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In harbors and ports around the world, tide gauges bob up and down with the sea, recording its height over time. In some places, these instruments—through various iterations—have been recording continuously since 1700. Originally installed to help fishing and merchant vessels plan when to enter and leave harbors, the data produced by these old-school gauges has been co-opted by scientists, and now forms the basis of climatologists’ understanding of long-term sea level rise. But as a new study shows, because the majority of these tide gauges were located in North Atlantic port cities, scientists have been systematically underestimating the rate of global sea level rise.
“The gauges are concentrated in the northern hemisphere, in Europe and North America, where traditionally we’ve had a lot of shipping and commerce,” says Phil Thompson, an oceanographer at the University of Hawai‘i at Manoa. “That’s contributing to why we don’t get really good spatial coverage over the globe.”
Sea level rise is not occurring evenly across the planet. Tides, currents, and weather systems constantly alter sea levels, while tectonic forces move the land. Changes in Earth’s gravity and rotation also affect sea level, and melting ice caps cause a host of complex effects.
The result of this northern hemispheric concentration in tide gauges, then, is that long-term records have provided data that has led scientists to underestimate the rate of 20th-century sea level rise by as much as 0.2 millimeters per year, says Thompson. This is a fairly large amount, as the average rate of sea level rise over the past century is thought to be around 1.7 millimeters per year.
People have measured the rise and fall of the tides for millennia. In the 3rd-century BCE, Greek explorer Pytheas of Massalia reportedly took note of the tides of Great Britain, and he was the first to notice a correlation between tides and the Moon. But the oldest tide gauge records still in existence date from the 18th century, and are centered in the port cities of Europe and North America. The oldest tide gauges were simple structures, consisting of a long metal tube with an opening under the water which minimized the effects of waves or passing ships. At regular intervals, an observer would record the water level relative to a fixed point on the land.
In the United States, the government started surveying coastlines in 1807, at the behest of Thomas Jefferson, who saw the measurements as valuable for exploration, commerce, and safety. According to the US Congress, accurate charts of the coastline and tides would help naval forces and merchants alike.
In 1851, the US Coast and National Geodetic Survey installed the first self-recording gauge in San Francisco. It contained a pen resting on a scroll that rotated at a constant rate, and when the pen moved up and down with the tides, it traced a graph of water levels.
Over time more tide gauges were installed, and these long-running records became vital to science in a way Jefferson would never have anticipated, says John Fasullo, a sea level rise expert at the National Center for Atmospheric Research in Boulder, Colorado.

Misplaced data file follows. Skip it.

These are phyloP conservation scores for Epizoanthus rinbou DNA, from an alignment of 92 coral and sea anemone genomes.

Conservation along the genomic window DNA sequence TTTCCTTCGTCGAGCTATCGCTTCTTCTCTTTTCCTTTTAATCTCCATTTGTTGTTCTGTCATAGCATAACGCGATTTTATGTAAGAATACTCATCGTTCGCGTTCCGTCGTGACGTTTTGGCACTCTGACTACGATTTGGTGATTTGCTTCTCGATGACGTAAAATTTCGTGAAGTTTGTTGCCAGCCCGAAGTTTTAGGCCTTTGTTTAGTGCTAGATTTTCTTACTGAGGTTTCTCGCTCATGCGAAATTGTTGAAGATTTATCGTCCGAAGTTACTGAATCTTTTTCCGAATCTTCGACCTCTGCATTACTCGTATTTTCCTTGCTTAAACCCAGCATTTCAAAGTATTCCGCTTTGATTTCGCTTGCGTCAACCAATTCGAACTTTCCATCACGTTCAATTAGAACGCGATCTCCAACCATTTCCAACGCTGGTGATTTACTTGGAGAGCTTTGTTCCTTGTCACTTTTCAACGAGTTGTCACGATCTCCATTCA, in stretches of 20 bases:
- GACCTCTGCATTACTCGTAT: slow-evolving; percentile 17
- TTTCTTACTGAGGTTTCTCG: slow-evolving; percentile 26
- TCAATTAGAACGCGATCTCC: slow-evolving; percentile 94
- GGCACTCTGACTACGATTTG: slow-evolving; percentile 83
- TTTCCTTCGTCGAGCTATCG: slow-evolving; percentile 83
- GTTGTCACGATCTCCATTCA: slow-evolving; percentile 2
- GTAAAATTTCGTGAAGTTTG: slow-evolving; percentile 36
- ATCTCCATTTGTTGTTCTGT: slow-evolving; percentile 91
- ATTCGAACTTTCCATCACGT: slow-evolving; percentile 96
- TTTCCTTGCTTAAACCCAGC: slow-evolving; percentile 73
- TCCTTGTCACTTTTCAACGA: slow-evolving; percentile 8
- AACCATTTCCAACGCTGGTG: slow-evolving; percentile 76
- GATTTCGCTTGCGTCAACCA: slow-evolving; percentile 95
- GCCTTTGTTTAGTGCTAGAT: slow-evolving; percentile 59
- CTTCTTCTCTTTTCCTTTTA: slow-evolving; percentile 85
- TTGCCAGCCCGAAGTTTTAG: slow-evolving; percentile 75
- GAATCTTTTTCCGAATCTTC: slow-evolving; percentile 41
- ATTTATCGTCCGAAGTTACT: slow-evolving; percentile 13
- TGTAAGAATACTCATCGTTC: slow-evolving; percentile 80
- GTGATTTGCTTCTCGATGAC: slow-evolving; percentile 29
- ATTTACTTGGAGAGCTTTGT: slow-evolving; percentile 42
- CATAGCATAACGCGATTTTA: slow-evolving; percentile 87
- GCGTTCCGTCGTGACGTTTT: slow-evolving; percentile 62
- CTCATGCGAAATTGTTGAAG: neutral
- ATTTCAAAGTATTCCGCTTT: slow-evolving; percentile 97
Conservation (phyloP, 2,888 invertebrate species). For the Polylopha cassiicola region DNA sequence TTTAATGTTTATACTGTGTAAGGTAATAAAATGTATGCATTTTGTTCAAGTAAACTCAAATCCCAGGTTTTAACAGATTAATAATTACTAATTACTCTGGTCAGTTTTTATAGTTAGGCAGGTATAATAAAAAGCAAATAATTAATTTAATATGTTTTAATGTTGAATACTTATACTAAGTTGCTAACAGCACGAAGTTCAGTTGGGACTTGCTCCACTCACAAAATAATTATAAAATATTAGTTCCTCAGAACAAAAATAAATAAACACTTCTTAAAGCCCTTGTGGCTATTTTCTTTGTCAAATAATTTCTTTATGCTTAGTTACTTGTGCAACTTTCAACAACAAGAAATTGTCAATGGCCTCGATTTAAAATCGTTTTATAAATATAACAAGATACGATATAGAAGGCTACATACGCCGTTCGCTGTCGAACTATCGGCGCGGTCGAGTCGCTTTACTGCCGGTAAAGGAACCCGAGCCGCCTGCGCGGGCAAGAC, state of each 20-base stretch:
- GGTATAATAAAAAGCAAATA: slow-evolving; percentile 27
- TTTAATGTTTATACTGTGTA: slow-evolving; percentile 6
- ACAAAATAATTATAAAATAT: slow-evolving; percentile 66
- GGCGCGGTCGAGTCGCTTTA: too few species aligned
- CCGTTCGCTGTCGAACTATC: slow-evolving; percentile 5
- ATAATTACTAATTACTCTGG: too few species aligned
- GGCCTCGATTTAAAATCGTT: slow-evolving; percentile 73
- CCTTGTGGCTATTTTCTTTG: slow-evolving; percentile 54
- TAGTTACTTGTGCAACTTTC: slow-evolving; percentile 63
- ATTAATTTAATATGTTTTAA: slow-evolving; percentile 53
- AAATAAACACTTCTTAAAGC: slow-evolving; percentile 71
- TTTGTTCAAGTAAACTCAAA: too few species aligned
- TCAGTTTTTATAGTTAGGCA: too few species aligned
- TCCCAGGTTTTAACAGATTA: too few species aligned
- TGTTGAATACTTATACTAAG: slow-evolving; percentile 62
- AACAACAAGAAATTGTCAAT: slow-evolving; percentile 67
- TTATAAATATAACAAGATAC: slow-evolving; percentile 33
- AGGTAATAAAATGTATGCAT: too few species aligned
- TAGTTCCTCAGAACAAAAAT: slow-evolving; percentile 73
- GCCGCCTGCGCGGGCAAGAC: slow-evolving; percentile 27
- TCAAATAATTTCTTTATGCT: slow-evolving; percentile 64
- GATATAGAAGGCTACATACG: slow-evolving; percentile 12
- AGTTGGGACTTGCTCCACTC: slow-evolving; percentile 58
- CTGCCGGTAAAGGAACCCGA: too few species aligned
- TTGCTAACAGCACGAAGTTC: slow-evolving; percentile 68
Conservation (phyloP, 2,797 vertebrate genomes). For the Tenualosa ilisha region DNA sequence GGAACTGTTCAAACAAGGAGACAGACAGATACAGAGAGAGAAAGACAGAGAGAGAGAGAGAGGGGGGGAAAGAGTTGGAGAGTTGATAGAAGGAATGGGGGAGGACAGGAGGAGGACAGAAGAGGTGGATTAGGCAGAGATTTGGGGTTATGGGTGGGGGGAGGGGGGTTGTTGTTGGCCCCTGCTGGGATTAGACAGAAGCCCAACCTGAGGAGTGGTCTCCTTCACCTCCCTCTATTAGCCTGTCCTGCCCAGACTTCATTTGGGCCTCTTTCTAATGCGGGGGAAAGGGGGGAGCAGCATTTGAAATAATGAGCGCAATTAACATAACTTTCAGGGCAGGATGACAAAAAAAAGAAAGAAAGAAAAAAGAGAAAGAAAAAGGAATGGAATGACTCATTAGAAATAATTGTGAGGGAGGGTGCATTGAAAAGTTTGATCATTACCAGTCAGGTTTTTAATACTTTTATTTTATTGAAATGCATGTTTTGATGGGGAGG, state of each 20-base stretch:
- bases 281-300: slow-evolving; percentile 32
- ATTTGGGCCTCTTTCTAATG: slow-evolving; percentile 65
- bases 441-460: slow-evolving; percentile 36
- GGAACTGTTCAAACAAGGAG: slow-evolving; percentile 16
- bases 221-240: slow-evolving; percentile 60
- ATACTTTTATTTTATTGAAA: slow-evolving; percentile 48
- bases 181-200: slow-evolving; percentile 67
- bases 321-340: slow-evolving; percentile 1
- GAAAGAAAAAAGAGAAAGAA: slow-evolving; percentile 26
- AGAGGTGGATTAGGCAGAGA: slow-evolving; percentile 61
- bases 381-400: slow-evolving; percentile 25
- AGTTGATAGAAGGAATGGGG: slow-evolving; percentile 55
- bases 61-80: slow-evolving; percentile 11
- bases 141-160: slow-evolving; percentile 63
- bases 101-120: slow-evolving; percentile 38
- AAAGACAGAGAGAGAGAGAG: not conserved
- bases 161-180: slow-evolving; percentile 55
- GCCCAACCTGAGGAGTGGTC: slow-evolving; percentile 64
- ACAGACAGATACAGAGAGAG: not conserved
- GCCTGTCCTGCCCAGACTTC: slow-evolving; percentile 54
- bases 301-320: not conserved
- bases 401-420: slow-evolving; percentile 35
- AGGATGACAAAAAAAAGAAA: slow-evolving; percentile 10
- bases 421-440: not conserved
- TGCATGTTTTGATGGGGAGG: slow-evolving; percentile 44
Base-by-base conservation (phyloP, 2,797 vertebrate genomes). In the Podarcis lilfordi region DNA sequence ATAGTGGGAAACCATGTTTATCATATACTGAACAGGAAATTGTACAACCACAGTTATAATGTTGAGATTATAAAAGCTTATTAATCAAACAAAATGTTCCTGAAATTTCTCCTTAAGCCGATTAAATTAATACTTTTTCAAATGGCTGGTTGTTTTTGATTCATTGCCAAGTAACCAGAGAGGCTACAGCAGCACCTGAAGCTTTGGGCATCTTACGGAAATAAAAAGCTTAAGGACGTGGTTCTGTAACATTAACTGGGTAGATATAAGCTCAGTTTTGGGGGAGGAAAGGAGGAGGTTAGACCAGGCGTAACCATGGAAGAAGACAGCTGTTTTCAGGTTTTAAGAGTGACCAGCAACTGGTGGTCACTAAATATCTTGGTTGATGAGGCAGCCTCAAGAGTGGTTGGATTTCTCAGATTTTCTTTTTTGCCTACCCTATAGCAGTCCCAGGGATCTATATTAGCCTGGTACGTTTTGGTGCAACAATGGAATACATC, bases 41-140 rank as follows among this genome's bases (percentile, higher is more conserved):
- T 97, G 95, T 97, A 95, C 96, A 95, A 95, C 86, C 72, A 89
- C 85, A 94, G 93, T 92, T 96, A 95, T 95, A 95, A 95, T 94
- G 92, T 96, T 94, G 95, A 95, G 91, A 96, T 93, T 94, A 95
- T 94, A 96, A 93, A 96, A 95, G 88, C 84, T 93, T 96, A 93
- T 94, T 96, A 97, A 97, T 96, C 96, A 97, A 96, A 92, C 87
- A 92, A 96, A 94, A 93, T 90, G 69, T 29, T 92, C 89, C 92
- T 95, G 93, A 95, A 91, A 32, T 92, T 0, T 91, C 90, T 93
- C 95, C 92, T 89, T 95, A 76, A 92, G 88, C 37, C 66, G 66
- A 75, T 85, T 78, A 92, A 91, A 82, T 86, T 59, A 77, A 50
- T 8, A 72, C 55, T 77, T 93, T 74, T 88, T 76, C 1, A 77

“You have this problem a lot in climate science,” Fasullo says. “You have some record that exists that was installed with a different intent, and then it’s the only data you have for understanding climate, so you use it any way you can.
“The kind of work [Thompson] is doing is very important for understanding the biases in this data set, which was never designed originally to monitor global mean sea level.”
Specifically, the main source of bias that Thompson found stems from how ice sheets affect regional sea level.
Ice is heavy, so enormous sheets create a subtle gravitational pull, and affect the Earth’s rotation. The result is that ice sheets attract water toward themselves. As these ice sheets melt into the sea, this gravitational pull relaxes. Water slowly moves away from them, and is redistributed toward areas with stronger gravitational pulls, explains Fasullo. Initially, cities near the site of melting ice might see localized sea level rise, but over time they will experience less.
This redistribution of water means tide gauge records of average sea levels in northern hemisphere cities are artificially low, because the northern hemisphere’s ice sheets are thought to be the largest sources of melt. Since tide gauges were predominantly installed in northern hemisphere cities, this is the source of the systemic bias.
The result adds to a growing body of research that suggests the sea level can change dramatically over shorter time periods than expected, says geoscientist Ben Horton of Rutgers University, who measures past sea levels using core samples. He says the result suggests climate models might not be calibrated correctly, which raises questions about their predictions for future sea level rise.
“This is not a feel-good moment. Showing that it is rising faster is not a good answer,” he says. “That indicates that our oceans are even more sensitive to climate change than we previously thought.”
The good news is, now that scientists are aware of this source of bias, they can take it into account in future climate models, Thompson says. The bad news is sea level rise may be happening more quickly than scientists thought.